As surely as the Lord lives,” [David] said, “the Lord himself will strike [Saul], or his time will come and he will die, or he will go into battle and perish. But the Lord forbid that I should lay a hand on the Lord’s anointed. 1 Samuel 26:10-11a (NIV)
Last week I shared a sliver of the story of how I began working for the company of which I am now a partner owner. It happened in the summer of 1994. I had been working for a parachurch ministry for a year, and had been raising financial support from friends and family to do so. The agreement I had with my employer had been that I would raise financial support for one year. It had been a good year in many regards and I enjoyed what I was doing, but as the end of that year drew closer my employer remained silent regarding the plan for what was going to happen next.
Months before the end of our one year agreement I began to ask my employer for a plan. I even offered to continue raising support if we could sketch out an agreement to reduce the amount I had to raise over a period of time. The answer I received multiple times was “I’ll put it on the board agenda for next month.” After the board meeting I would hear “We didn’t get to it. We’ll talk about it next month.” Finally, my year ended and I still had no answer from my employer. I felt a responsibility to my financial supporters who had faithfully sent me money that year to support me and the ministry I worked for. Many supporters had asked me about it, but I had nothing to tell them because my employer refused to talk to me about a compensation plan.
Suddenly, I felt a stirring inside me. While I wasn’t unhappy with my job and hadn’t really considered another job change, I realized that I could not trust my employer. There was a principle involved here that I needed to heed as it wasn’t just about my employers integrity, but also about my own. I had asked my supporters for a year commitment and the year was over. I felt dishonest asking them to continue their support. The problem was, I had a family with two small children and no earthly idea what I was going to do. I had no job prospects. I didn’t even have a resume put together.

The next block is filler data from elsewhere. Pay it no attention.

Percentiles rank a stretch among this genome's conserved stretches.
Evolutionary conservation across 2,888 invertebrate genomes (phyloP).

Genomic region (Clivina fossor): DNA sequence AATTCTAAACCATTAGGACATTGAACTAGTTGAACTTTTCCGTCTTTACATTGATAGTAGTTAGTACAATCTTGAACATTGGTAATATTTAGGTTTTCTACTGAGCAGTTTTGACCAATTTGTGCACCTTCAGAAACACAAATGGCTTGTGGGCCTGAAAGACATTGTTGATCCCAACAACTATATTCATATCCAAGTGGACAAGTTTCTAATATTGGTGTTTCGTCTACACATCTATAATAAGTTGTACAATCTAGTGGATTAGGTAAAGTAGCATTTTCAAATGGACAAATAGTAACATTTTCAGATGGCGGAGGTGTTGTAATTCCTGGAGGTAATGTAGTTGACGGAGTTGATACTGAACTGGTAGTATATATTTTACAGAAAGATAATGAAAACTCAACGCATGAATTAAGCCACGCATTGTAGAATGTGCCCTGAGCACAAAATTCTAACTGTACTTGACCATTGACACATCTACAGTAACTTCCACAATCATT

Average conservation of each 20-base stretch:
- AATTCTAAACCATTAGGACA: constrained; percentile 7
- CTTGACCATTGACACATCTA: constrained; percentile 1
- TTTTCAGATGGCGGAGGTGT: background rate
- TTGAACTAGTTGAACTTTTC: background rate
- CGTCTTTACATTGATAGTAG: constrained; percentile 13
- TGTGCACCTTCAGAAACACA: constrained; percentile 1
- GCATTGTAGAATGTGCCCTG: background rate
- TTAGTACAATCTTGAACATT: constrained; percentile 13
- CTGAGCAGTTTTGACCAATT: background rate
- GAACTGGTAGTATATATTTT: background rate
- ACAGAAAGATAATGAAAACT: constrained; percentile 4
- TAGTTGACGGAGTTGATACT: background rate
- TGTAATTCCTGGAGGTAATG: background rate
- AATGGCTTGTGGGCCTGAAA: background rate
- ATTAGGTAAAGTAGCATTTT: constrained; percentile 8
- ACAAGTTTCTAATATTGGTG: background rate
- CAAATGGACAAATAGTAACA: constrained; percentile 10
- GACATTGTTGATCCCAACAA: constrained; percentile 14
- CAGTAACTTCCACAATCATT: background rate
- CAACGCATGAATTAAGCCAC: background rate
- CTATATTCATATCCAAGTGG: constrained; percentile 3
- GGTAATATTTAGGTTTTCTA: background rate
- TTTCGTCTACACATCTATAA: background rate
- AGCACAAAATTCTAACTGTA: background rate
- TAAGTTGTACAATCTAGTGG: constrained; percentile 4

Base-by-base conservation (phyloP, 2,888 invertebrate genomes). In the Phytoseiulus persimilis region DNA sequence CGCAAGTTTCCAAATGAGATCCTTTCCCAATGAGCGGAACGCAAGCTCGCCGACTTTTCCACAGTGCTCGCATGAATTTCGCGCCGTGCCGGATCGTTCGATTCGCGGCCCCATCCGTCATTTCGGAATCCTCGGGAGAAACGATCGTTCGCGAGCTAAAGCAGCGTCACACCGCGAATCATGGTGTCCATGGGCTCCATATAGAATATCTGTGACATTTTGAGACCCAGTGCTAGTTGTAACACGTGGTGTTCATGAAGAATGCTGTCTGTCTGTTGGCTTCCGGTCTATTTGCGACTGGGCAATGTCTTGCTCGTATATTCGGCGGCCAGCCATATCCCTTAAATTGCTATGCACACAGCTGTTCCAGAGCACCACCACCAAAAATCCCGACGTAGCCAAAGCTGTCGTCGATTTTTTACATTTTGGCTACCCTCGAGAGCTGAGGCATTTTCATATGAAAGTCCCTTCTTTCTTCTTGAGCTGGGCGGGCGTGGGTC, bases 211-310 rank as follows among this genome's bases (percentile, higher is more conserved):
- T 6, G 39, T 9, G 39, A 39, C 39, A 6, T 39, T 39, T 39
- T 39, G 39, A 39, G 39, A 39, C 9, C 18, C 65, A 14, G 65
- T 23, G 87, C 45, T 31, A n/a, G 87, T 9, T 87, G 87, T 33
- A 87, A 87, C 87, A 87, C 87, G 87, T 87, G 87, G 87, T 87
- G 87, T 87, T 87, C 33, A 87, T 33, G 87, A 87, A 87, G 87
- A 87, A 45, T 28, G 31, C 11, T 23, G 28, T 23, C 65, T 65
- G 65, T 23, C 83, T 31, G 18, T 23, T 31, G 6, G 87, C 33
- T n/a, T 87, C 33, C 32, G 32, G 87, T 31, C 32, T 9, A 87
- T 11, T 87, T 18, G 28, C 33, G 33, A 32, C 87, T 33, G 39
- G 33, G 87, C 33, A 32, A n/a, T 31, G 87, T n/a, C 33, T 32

Nevertheless, I knew in my heart that I had to make a move. One morning just after the one year anniversary passed, I began calling my financial supporters and telling them not to bother sending another check. On the list of supporters was my old employer and mentor.
“What are you going to do?” he asked me on the phone.
“I don’t know,” I answered, then explained my reasoning. I shared that I felt I couldn’t in good conscience ask my supporters to extend their commitment when my current employer wouldn’t even talk to me about extending his. I admitted that I had no plan and no job prospects.
“Are you really going to leave? Have you told your employer?” my friend and mentor asked.
“I haven’t said anything yet, but I really think I’m going to leave,” I answered.
There was a pause on the other end of the line. “Make a firm decision by noon and call me back,” he said abruptly. When I called him back an hour later to let him know I had decided to leave he said, “Meet me at 2:00 at Village Inn.”
We met that afternoon and he offered me a job. Within a few hours of deciding to leave, I had another job. Of course, my old mentor made a step of faith in asking me to join his consulting firm, but he also felt the divine timing of events. He did not have enough work to pay me much and had to trust that there would be new projects coming that he couldn’t see. The new opportunity was not a slam dunk or a sure thing by any stretch of the imagination. I was leaving a tenuous position to an even more tenuous position, but it was the right timing and I knew it in my soul. As I drove home that day, and I pulled into the driveway I heard Holy Spirit whisper clearly in my soul:
“Take this job and stick with it. You will be blessed.”
I took the job, stuck with it, and have been immensely blessed. That was 20 years ago next summer.
Along life’s road I have found a mysterious tension between taking personal initiative and waiting on divine timing. I even struggle to define it well, yet I can look back and see how certain circumstances and life decisions happened at what I know to be a divinely appointed moment in time. Had I attempted to make something happen by force of personal will it would not have worked out the way it was supposed to happen. Yet, it was important for me to be sensitive to God’s hand moving in my circumstances and listening for Holy Spirit’s whisper in my soul.
Today we read about the second of three opportunities that David had to take the life of the man who was hunting him: King Saul. His men even encouraged David to take personal initiative when the opportunity to do so presented itself. David, however, was sensitive to the tension between personal initiative and divine timing. David understood that Saul, despite his flaws, had been God’s choice to be King and God alone should end Saul’s reign.
Today, I’m grateful for God’s perfect timing which I see in many different experiences along life’s road. I want to continue holding that mysterious tension between personal initiative and divine timing, as elusive and ill defined as it seems.